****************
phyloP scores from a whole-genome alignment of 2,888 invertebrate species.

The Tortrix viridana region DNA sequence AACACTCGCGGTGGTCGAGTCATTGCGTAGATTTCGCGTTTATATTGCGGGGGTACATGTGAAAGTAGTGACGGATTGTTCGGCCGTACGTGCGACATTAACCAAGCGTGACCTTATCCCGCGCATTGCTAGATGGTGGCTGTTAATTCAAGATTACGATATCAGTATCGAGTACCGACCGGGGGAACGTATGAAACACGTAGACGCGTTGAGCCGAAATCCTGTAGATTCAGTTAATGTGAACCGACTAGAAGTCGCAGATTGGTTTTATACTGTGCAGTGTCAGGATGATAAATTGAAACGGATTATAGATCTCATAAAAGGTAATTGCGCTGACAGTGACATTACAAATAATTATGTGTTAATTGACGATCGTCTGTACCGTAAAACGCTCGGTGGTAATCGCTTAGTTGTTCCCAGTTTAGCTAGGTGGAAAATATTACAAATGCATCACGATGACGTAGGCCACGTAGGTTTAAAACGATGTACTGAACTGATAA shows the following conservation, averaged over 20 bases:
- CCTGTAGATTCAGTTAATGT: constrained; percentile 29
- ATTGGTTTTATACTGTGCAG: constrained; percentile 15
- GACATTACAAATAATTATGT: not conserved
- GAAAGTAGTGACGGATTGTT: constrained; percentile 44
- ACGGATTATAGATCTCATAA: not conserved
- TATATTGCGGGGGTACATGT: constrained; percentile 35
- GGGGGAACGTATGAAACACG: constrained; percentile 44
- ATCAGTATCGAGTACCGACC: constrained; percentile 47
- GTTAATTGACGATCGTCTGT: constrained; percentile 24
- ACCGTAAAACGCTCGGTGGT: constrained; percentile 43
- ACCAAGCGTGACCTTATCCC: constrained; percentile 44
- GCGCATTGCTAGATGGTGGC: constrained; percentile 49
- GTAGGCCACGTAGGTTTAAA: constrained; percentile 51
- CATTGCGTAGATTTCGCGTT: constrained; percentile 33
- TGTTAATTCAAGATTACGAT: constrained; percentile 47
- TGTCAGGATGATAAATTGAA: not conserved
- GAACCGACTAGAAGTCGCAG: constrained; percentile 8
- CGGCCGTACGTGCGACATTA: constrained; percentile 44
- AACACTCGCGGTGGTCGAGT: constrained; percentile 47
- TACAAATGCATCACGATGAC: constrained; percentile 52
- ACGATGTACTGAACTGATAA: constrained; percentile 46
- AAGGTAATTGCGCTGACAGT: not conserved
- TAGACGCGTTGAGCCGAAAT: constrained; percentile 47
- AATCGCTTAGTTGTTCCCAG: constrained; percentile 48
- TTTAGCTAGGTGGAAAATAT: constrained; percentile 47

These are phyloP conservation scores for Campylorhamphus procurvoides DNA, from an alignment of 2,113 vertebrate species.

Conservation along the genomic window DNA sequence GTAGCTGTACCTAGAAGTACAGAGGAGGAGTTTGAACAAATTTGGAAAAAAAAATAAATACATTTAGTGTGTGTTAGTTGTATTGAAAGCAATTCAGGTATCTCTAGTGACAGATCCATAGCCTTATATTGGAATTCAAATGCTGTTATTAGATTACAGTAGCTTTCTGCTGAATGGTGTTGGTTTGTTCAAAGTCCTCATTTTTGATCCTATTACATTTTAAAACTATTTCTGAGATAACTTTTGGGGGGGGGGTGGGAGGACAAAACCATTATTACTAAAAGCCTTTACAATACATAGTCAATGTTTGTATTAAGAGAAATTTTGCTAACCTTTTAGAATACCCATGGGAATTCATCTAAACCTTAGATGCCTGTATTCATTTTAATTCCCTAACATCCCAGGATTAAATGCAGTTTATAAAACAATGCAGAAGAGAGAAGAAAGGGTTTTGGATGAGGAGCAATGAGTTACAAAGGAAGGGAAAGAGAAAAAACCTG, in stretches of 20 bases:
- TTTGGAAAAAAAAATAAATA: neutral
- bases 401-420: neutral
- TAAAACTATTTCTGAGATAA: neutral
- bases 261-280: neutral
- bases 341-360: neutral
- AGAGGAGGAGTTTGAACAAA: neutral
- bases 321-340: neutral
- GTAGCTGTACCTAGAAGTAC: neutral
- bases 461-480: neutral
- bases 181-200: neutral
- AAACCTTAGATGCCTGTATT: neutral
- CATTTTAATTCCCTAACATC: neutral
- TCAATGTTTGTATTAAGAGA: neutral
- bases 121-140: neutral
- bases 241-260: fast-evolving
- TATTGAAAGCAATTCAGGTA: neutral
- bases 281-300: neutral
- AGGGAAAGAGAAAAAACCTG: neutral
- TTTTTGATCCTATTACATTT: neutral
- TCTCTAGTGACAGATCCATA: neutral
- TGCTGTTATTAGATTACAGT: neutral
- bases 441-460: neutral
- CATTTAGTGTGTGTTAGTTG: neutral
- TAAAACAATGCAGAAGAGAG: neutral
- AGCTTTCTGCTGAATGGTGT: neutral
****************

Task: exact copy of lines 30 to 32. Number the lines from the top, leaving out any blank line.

- TTTGGAAAAAAAAATAAATA: neutral
- bases 401-420: neutral
- TAAAACTATTTCTGAGATAA: neutral